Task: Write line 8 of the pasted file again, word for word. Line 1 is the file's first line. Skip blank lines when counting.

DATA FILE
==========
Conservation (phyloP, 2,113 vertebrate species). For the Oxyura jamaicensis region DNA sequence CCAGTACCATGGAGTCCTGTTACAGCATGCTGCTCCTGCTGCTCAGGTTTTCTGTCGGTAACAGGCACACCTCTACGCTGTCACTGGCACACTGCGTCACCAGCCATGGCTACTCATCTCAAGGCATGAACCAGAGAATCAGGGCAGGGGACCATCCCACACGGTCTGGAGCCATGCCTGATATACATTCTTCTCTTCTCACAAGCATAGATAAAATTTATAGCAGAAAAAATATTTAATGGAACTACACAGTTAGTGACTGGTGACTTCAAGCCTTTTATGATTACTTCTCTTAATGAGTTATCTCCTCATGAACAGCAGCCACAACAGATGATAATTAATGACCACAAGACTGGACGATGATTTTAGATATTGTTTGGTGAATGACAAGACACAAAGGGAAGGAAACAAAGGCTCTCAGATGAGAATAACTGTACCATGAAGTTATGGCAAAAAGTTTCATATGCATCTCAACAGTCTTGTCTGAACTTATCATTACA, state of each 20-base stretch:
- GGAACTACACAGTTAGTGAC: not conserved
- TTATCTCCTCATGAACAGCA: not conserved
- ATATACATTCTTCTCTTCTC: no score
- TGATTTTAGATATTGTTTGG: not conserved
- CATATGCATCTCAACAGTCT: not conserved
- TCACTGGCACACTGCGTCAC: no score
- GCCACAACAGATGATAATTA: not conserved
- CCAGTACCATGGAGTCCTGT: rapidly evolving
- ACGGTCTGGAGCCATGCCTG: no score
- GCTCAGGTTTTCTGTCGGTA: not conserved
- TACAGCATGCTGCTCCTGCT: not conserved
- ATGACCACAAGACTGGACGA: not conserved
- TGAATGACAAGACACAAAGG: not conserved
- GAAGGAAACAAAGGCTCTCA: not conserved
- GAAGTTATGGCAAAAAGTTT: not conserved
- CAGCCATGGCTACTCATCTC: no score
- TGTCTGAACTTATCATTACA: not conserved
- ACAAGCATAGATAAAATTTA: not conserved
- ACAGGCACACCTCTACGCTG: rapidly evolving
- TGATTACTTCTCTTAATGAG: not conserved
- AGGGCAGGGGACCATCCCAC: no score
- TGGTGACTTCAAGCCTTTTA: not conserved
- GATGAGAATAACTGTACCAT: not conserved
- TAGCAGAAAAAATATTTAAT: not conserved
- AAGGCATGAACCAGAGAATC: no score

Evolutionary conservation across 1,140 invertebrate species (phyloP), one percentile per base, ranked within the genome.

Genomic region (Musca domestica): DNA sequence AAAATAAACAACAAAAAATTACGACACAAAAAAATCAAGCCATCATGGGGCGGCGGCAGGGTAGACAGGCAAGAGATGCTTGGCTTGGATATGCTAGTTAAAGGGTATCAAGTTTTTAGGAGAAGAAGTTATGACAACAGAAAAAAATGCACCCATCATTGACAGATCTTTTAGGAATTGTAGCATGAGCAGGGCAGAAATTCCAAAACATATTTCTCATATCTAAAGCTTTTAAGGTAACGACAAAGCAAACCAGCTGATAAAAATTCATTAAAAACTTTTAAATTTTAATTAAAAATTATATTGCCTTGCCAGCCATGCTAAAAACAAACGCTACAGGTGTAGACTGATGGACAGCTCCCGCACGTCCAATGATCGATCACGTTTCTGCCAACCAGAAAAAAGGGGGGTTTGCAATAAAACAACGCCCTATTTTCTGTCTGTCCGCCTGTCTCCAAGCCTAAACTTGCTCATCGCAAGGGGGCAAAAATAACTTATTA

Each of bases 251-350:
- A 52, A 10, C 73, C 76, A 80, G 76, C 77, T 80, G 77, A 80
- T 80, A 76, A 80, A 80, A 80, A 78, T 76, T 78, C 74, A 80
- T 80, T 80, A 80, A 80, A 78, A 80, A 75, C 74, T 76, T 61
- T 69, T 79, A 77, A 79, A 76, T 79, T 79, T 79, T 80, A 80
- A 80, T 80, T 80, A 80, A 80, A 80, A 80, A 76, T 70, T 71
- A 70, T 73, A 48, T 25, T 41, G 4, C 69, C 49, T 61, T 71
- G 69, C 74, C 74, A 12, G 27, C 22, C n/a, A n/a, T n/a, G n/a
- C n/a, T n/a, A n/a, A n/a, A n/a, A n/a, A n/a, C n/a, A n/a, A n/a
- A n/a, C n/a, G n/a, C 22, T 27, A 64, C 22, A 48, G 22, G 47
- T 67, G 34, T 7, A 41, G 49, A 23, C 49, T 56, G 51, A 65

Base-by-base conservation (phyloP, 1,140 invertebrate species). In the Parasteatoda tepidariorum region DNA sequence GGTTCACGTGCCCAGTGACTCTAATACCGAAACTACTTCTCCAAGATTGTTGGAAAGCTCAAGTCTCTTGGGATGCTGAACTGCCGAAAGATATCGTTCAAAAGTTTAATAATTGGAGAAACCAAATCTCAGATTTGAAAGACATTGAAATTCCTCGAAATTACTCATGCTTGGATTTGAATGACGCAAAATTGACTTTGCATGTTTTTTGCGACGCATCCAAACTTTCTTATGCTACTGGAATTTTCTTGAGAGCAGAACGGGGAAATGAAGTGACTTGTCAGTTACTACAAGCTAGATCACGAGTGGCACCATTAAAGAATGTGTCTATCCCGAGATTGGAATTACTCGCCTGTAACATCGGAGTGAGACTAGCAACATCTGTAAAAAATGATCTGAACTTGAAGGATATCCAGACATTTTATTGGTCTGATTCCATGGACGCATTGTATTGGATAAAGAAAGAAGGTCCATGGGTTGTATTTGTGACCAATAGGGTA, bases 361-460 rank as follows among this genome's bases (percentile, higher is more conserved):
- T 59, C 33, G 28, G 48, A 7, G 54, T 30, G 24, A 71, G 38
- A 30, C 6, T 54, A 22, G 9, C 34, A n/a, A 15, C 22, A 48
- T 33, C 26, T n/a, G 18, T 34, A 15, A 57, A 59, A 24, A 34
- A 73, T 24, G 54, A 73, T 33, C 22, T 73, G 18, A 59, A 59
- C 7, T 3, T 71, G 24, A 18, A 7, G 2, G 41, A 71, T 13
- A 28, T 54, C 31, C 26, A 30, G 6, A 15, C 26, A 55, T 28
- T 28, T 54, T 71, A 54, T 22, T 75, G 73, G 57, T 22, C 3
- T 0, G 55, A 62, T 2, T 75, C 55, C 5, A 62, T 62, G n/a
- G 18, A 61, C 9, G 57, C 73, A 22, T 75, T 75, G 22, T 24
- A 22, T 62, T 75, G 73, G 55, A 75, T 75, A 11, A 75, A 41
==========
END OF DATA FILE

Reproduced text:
- GCCACAACAGATGATAATTA: not conserved